John Bujak had said that he hoped last weeks deadlock would lead to an out-of-court resolution to allegations that he illegally took $236,000 in public funds for his own use.
No such luck.
With the political nature of this case, I cant say Im surprised, Bujak said after a hearing Tuesday at which the special prosecutor said he plans a second trial on the felony charge. But Im disappointed.
People are tired of seeing the Bujak case in the paper. ... I want this to be over.
Bujak, who was arrested in December 2010 and has been embroiled in various legal charges since then, said the case has already taken up enough time and money. As of last week, Canyon County had spent nearly $182,000 for Bujaks public defenders and a data recovery expert hired by the defense.
I think the prosecutor missed the meaning of the jury verdict, Bujak said, predicting that a new panel likely would arrive at the same place: intractable division.
This case is very polarizing. If you talk to people, theyre very strongly for me or very strongly for the commissioners.
Theres plenty of blame to go around.
Special Prosecutor Bill Thompson, who said last week that he needed to reassess the case before deciding how to go forward, told Judge G.D. Carey that he and co-counsel Stephen Bywater believe the case needs to be retried.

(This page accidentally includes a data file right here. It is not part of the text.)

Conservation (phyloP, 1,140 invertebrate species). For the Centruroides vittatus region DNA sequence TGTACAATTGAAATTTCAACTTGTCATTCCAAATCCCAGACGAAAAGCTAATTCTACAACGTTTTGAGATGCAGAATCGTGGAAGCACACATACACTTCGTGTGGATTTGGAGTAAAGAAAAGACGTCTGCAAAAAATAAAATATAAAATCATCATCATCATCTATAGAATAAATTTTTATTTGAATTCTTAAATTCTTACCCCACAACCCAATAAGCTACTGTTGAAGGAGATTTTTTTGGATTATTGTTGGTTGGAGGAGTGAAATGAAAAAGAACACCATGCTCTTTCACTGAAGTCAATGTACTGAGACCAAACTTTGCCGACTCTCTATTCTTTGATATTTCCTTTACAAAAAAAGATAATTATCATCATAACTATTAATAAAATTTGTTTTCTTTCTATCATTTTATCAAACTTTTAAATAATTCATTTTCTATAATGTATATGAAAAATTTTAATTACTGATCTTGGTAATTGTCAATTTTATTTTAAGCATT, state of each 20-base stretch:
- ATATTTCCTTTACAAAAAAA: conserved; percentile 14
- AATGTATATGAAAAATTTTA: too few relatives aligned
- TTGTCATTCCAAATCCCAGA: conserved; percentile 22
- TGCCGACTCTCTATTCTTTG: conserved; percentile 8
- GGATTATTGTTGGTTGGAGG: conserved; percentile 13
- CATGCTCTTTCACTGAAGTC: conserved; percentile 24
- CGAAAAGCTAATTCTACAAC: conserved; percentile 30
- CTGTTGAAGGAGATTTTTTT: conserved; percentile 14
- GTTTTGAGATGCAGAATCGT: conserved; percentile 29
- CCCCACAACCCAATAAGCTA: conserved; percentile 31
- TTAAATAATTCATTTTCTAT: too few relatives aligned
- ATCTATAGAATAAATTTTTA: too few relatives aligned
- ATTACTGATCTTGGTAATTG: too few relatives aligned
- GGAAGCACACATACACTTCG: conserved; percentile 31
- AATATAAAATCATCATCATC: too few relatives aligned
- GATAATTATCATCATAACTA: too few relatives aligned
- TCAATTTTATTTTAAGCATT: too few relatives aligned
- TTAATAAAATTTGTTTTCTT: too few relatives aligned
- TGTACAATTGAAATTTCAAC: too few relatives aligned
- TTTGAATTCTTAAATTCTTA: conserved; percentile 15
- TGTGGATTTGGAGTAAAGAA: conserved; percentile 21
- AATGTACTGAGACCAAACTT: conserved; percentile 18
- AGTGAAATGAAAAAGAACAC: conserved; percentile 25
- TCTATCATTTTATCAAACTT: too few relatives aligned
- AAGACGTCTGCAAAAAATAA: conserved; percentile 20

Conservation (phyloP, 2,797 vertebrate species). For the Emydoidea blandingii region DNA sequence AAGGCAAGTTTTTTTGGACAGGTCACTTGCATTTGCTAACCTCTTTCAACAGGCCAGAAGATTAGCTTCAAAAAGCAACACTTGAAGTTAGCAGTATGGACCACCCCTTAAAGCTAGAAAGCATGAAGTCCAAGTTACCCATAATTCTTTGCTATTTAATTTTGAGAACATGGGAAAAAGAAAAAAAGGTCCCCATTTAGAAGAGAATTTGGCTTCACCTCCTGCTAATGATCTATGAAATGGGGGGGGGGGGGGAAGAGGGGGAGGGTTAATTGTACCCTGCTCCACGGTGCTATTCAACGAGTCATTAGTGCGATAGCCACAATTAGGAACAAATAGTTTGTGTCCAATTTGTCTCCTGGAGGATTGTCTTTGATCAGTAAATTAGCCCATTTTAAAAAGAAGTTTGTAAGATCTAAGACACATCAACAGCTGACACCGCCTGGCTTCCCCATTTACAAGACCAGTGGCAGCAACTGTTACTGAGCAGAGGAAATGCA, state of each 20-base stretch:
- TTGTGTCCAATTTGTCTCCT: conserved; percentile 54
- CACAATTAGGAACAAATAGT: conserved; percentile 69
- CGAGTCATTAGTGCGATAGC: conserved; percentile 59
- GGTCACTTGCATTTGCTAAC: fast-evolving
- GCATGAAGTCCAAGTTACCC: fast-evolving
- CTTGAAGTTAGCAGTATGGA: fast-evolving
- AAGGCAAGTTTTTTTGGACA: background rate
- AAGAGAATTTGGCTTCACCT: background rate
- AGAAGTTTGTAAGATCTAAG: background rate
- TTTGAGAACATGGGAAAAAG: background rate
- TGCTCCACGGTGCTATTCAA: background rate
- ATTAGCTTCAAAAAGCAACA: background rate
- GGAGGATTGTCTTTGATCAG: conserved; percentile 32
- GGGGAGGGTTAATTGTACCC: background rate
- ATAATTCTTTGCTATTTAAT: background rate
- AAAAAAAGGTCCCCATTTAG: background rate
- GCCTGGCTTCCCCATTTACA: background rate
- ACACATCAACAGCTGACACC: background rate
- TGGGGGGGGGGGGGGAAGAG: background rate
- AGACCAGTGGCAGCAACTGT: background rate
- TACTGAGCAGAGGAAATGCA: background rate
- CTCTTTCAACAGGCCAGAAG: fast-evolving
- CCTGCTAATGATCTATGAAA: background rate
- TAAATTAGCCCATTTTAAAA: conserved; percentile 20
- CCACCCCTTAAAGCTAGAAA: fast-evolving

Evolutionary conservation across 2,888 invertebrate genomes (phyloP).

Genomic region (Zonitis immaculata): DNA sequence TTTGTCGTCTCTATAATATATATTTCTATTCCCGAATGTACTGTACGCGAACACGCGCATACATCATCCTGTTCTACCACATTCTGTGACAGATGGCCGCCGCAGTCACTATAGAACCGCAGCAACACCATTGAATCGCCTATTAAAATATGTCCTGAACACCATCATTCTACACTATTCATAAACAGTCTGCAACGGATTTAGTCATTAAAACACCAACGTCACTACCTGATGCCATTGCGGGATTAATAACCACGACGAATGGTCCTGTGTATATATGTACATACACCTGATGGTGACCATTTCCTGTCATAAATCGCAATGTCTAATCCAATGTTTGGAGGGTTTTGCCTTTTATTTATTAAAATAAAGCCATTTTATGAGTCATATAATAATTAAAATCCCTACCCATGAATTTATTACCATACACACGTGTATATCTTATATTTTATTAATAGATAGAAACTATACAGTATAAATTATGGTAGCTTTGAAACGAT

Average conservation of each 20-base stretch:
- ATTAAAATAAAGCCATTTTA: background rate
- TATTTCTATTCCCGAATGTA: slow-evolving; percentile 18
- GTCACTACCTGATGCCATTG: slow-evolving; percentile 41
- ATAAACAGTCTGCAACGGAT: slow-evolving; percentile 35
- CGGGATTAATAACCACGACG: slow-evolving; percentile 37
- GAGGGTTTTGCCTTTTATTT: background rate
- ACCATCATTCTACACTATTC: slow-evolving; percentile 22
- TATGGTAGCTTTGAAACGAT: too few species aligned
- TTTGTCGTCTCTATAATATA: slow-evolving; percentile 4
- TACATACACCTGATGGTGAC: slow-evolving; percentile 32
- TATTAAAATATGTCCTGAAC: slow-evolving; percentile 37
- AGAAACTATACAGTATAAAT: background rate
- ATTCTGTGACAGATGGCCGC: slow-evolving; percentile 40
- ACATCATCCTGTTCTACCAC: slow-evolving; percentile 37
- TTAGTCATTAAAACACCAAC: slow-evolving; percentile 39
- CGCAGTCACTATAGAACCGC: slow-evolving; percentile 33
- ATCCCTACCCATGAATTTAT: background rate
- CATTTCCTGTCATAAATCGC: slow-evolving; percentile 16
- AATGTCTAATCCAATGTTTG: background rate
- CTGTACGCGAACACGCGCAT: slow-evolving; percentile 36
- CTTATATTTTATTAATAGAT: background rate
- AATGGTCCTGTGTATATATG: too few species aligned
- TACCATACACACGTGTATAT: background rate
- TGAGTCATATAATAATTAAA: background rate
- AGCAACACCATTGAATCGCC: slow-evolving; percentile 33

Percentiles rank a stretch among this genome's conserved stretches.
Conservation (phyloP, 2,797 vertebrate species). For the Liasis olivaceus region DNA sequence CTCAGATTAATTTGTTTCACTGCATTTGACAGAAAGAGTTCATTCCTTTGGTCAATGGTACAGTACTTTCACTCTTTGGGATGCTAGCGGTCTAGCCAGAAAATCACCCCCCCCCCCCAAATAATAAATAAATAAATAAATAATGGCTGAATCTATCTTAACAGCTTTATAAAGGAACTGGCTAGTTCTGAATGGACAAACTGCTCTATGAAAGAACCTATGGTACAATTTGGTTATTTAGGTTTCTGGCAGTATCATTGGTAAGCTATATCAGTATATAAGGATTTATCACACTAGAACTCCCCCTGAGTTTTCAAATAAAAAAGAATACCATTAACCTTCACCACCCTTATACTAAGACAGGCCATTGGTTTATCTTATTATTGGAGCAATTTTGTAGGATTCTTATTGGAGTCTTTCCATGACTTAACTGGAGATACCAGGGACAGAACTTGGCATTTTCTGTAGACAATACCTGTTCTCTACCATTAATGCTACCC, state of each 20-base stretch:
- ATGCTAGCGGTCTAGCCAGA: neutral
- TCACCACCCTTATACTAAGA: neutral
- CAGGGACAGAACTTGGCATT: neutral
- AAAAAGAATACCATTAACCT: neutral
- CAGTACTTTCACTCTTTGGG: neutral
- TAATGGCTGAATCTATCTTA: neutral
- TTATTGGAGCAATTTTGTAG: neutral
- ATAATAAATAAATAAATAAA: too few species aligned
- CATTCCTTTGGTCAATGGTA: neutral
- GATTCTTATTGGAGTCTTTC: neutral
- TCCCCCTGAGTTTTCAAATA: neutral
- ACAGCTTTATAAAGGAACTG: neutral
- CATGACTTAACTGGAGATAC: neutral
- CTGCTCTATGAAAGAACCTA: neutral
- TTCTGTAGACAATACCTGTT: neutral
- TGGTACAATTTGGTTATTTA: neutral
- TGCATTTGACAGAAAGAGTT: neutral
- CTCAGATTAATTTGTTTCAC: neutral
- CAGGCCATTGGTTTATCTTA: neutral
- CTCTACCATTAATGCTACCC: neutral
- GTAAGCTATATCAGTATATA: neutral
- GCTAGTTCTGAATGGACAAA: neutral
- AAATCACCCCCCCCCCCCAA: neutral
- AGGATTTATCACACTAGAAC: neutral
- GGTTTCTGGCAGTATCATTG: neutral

We need a little time to give things a chance to cool off and bring a new jury pool in, Thompson said, and Carey agreed.
The new trial is set to begin March 11 and expected to last up to two weeks, including jury deliberation. The first trial lasted about six days, and the jury deliberated for 19 hours over three days. Carey said the jury was deeply divided, with more than one or two dissenting.
Bywater met with Canyon County commissioners this morning to apprise them of the prosecutors decision.
Commissioners contend that Bujak deceived them, telling them that proceeds from a nearly $600,000 Nampa prosecution contract were being held in trust for the county when all along he was siphoning funds to cover his own debts and expenses.
Bujak says the money he took was his to use as he pleased, as long as he covered all costs of the Nampa prosecutions and salary bumps for his staff. He argued that the countys effort to get money from him should be a civil suit, not a criminal charge.
Bujak served 19 months as county prosecutor before resigning Sept. 30, 2009.
Kristin Rodine: 377-6447